1 g intravenous ertapenem once daily should be effective for early-onset VAP ICU patients with no known risk factors for
multidrug-resistant pathogens
Boselli et al. [165] To determine the steady-state plasma and ELF concentrations of
ceftazidime administered in continuous infusion to critically ill patients
with severe nosocomial pneumonia
Ceftazidime Prospective, open-label study.
15 adult patients with severe nosocomial bacterial pneumonia on mechanical ventilation
Administration of 30 min infusion of 2 g ceftazidime followed by continuous infusion 4 g over 24 h
Blood and mini-BAL samples collected by the third day of antibiotic therapy (8:00 am, 12:00 pm, and 6:00 pm)
The mean ± SD steady-state plasma and ELF concentrations in continuous infusion were 39.6 ± 15.2 g/mL and 8.2 ± 4.8 g/mL, respectively, showing a mean ± SD percentage penetration of ceftazidime into ELF of 20.6 ± 8.9% The administration of the applied dose in critically ill patients with severe nosocomial pneumonia provides concentrations in excess of the MIC of many susceptible organisms over the course of therapy in both serum and ELF. However, for some pathogens such as P. aeruginosa, higher doses of ceftazidime should be administered, or another agent should be used in combination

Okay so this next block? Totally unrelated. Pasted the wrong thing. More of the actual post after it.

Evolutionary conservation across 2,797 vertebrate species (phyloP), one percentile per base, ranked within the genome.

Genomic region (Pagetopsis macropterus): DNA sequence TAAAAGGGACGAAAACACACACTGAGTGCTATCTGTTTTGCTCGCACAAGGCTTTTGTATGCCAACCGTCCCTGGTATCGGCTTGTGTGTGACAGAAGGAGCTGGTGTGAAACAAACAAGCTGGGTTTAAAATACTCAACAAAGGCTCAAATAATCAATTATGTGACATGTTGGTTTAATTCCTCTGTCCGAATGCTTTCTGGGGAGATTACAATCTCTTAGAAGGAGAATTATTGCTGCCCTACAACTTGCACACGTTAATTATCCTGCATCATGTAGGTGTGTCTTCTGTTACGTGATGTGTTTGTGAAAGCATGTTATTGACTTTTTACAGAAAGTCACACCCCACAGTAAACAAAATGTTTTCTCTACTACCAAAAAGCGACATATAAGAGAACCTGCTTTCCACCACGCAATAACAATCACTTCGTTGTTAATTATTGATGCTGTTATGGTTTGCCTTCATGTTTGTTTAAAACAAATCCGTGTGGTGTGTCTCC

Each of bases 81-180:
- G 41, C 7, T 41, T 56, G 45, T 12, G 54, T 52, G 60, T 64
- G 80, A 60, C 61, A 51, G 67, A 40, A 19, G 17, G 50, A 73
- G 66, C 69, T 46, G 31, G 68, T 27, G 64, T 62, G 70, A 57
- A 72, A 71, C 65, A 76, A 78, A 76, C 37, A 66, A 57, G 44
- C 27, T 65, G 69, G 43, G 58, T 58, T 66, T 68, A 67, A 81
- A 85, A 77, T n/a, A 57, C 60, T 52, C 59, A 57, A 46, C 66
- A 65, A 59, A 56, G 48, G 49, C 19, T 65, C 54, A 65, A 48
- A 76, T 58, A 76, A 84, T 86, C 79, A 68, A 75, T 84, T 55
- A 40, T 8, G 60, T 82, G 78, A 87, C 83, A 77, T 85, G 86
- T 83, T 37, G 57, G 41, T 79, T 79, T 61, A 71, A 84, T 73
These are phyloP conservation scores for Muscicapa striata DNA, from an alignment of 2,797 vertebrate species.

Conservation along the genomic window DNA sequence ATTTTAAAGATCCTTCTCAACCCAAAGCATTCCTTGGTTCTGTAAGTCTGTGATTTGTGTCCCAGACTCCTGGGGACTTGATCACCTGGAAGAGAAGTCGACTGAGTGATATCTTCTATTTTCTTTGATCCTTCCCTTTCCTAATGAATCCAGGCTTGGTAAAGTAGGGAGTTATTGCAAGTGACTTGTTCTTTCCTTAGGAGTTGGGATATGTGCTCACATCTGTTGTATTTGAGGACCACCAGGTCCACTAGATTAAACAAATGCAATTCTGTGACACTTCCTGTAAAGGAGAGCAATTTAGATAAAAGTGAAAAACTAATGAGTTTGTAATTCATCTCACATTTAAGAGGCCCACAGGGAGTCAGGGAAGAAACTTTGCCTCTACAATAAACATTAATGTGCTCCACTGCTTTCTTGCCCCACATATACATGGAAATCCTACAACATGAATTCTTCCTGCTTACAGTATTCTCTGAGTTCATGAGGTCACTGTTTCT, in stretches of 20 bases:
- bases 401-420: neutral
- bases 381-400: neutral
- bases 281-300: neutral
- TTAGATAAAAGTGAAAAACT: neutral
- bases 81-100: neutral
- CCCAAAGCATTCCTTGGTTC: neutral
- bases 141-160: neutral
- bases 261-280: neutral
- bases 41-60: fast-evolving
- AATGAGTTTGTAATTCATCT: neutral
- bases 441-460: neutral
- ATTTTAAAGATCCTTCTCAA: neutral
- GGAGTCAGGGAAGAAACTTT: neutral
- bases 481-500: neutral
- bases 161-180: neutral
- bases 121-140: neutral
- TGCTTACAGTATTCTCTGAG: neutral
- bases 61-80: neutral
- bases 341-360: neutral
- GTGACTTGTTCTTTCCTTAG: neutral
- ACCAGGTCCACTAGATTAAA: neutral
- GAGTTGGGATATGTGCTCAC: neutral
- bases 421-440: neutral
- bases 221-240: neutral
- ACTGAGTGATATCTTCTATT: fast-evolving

Felton et al. [166] To assess plasma and intra-pulmonary PK of piperacillin/tazobactam in critically ill patients
Quantify pulmonary penetration
Identify factors that may influence pulmonary penetration
Piperacilin/tazobactam Prospective, open label, single arm study
18 ICU adult patients with pneumonia
Administration of 4/0.5 g infusion every 8 h daily
Samples collected at steady-state (mean of 8.8 doses (range 2–16).
Non-directed bronchial lavage was performed for ELF sampling
Median piperacilin and tazobactam pulmonary penetration ratio was 49.3% and 121.2% respectively.
ELF protein/plasma protein ratio, as a surrogate measure of lung permeability, was found to have a statistically negative correlation between piperacilin pulmonary penetration ratio and pulmonary permeability. There was no statistically significant correlation for tazobactam